HR & Employment, Leadership, Work & Wellbeing

Should You Trial a 4-Day Working Week? The Pros and Cons

Business Advice | 24 May 2023 | 11 months ago

There has been a lot of talk about 4 day working weeks in recent years, especially in light of the pandemic when a lot of businesses embraced a more flexible way of working. It’s something that has been trialled by a lot of businesses, the majority of which have declared it a success, but is it something that you should consider? Below, we have taken a look at the pros and cons of a 4 day working week.

What is a 4-Day Working Week?

A 4-day work week is an arrangement that businesses have where employees work for four full days per week, instead of the traditional five day work week. Sometimes, employees work for longer hours each day to compensate for the reduced work days – for example, splitting a 40 hour week into 4 days of 10 hours, rather than 5 days of 8 hours – but other businesses choose to get rid of those additional hours completely and reduce the time spent working altogether. The specific details of a 4 day work week can vary depending on the organisation and the industry, but many businesses choose to extend the weekend by one extra day.

How Does a 4-Day Working Week Work?

There are a lot of ways that a 4 day working week can work for a business, and different companies choose to implement it in different ways. For a lot of teams, increasing the weekend to 3 days is the most obvious choice. Not only does this give employees longer to enjoy their time away from work, but it’s something to look forward to at the end of each week. After all, who doesn’t want their weekend to begin on a Friday?

The key part of a 4 day working week is that employees still receive the same amount of pay, and their salary isn’t reduced because they are working fewer days. However, they are still expected to maintain the same productivity rate as a 5 day working week, with their workload being condensed into a shorter period of time. At the end of a 4 day working week, the same amount of work should have been done as a 5 day working week.

What are the Pros of a 4-Day Working Week?

There are a number of benefits of a 4 day working week, which is why it’s something that a lot of businesses are trialling, with many making it a permanent fixture. Some of the most notable benefits of a 4 day working week include happier staff, which has an impact on employee productivity and job satisfaction. When staff are happier at work – and who wouldn’t be, knowing that they now have an extra day away from the office – they are more likely to go above and beyond to complete tasks to a high standard. It improves the work life balance, giving staff more time to spend with friends, family and doing what they enjoy away from the office.

It’s also a huge help to staff who have childcare issues. There is no denying the extreme cost of childcare, but needing it for one less day a week can significantly reduce this. It also means that even staff who don’t pay for childcare will benefit, as they won’t have to rely on friends and family to look after their children five days a week.

Another benefit of a 4 day working week is how attractive it is for new staff. With employees now used to working from home and hybrid working environments, a lot of people are seeking out a more flexible way of working. With a growing number of businesses embracing a 4 day working week, doing so can help you to stand out and attract top talent. Plus, it helps to reduce the company’s carbon footprint, which appeals to those who are concerned about the impact that business has on the world around us.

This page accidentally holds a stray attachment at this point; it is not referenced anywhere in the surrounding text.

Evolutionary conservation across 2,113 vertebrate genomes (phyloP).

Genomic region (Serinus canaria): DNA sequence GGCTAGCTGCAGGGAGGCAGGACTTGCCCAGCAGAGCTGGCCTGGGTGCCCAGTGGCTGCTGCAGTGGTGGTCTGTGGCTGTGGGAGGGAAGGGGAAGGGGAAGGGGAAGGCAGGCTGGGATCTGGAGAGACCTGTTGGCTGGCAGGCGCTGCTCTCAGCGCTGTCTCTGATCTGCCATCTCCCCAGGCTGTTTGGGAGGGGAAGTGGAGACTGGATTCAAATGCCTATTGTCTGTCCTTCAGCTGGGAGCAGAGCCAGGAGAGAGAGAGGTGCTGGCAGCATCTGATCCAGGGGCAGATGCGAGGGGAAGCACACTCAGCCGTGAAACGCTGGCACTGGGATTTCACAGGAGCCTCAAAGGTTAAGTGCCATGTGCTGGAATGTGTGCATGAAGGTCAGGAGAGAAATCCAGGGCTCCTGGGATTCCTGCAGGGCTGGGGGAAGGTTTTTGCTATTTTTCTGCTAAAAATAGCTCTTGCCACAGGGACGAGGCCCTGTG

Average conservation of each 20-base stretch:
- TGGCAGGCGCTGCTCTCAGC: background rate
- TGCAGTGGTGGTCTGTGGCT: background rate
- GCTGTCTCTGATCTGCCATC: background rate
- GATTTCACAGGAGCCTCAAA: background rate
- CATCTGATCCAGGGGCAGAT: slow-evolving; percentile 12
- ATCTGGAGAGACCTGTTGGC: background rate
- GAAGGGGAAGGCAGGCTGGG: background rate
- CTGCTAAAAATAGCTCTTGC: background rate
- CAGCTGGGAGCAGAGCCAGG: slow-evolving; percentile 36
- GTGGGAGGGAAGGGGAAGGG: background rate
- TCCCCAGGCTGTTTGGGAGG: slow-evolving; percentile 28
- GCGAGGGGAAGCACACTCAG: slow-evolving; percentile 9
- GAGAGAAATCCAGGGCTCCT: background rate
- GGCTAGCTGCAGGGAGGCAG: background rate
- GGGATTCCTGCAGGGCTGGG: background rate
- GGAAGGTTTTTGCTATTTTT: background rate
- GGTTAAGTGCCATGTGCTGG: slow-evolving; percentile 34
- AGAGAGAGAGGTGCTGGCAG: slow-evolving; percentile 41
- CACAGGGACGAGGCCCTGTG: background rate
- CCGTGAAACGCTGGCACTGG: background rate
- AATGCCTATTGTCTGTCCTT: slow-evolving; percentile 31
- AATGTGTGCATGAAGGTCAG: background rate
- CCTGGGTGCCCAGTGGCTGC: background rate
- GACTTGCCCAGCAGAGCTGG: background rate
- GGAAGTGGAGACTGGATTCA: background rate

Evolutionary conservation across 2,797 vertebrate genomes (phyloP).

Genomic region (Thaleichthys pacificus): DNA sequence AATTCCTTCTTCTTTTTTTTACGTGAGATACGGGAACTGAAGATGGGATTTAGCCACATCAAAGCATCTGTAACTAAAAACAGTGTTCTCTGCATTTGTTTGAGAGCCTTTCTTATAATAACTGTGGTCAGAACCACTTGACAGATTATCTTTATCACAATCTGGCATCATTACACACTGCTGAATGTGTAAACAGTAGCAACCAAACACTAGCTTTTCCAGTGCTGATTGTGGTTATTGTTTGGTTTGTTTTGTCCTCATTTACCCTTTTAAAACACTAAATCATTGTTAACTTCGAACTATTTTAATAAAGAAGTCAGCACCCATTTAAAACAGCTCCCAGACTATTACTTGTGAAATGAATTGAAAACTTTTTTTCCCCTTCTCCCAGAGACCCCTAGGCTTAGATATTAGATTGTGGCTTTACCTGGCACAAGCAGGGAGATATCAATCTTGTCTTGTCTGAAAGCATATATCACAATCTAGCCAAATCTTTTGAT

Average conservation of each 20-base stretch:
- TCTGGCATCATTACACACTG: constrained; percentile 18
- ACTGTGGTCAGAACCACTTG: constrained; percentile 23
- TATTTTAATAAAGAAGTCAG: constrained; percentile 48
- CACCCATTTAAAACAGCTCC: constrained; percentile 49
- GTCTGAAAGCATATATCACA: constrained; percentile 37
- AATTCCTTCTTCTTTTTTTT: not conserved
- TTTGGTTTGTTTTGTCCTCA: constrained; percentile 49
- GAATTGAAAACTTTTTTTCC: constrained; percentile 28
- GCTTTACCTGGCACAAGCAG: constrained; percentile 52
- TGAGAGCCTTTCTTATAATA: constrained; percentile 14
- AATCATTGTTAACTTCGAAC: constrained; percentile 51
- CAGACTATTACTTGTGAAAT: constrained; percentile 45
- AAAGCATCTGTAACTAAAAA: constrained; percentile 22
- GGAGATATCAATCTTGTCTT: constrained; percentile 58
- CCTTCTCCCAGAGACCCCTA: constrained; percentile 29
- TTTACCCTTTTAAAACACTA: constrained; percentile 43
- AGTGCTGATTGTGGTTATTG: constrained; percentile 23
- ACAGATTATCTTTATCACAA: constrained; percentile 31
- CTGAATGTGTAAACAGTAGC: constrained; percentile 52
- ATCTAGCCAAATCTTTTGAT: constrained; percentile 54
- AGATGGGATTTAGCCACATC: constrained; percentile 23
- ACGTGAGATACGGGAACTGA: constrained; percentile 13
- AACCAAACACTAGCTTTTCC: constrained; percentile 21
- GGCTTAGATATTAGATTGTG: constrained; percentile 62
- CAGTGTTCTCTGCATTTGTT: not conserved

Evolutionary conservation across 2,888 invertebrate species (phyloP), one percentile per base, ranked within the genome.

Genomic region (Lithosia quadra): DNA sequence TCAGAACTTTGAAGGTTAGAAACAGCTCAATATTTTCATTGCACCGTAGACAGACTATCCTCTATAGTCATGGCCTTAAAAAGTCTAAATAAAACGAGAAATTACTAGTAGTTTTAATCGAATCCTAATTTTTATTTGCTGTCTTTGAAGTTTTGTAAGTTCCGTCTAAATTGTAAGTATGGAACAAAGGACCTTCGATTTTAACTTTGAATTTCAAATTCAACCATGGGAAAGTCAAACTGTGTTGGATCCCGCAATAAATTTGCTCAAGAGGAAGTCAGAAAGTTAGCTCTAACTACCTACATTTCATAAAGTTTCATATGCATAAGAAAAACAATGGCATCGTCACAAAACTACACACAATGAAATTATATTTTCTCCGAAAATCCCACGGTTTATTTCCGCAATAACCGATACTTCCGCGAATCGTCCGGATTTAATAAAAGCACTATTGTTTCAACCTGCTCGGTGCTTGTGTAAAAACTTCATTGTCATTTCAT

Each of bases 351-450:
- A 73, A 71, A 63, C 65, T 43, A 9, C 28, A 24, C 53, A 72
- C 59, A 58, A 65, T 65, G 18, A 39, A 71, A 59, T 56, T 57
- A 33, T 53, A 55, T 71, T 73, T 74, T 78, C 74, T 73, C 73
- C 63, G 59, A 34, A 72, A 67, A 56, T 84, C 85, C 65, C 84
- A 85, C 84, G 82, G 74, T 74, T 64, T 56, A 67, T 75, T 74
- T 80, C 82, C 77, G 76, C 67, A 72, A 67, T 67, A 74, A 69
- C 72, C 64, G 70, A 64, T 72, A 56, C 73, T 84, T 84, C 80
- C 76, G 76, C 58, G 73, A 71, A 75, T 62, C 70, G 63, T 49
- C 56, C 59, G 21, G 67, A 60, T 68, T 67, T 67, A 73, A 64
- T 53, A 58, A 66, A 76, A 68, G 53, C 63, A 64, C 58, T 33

What are the Cons of a 4-Day Working Week?

Though there are a number of benefits of a 4 day working week, there are also some cons to consider. One of the main downsides is that, if not implemented correctly and with hard working staff at the forefront, it could potentially damage productivity. A 4 day working week is only likely to be beneficial if your team is keen to work hard on those days, meaning that an additional day off doesn’t prevent tasks and projects being completed on time.

Another downside of a 4 day working week is that it could be disruptive to communication with companies that work 5 days a week. If you regularly interact with other businesses – whether this is because you outsource processes or because you provide B2B services – working a 4 day working week can mean that emails aren’t replied to as quickly as they could be, and that meetings have to be scheduled with one less working day to choose from.

Should You Trial It?

As you can see, a 4 day working week does have pros and cons, but many of these cons can be overcome with careful planning and dedicated staff. For a lot of businesses, the advantages of a 4 day working outweigh any disadvantages, but this really does depend on the type of business that you have, the work you do and how your day to day processes are handled.

It’s hard to know if a 4 day working week will be good for your business without experiencing how it would work in practice, which is why trialling it is usually a good idea. This will give you an idea of how beneficial a 4 day working week could be for you and your team, or whether it’s something that is better left to other companies.

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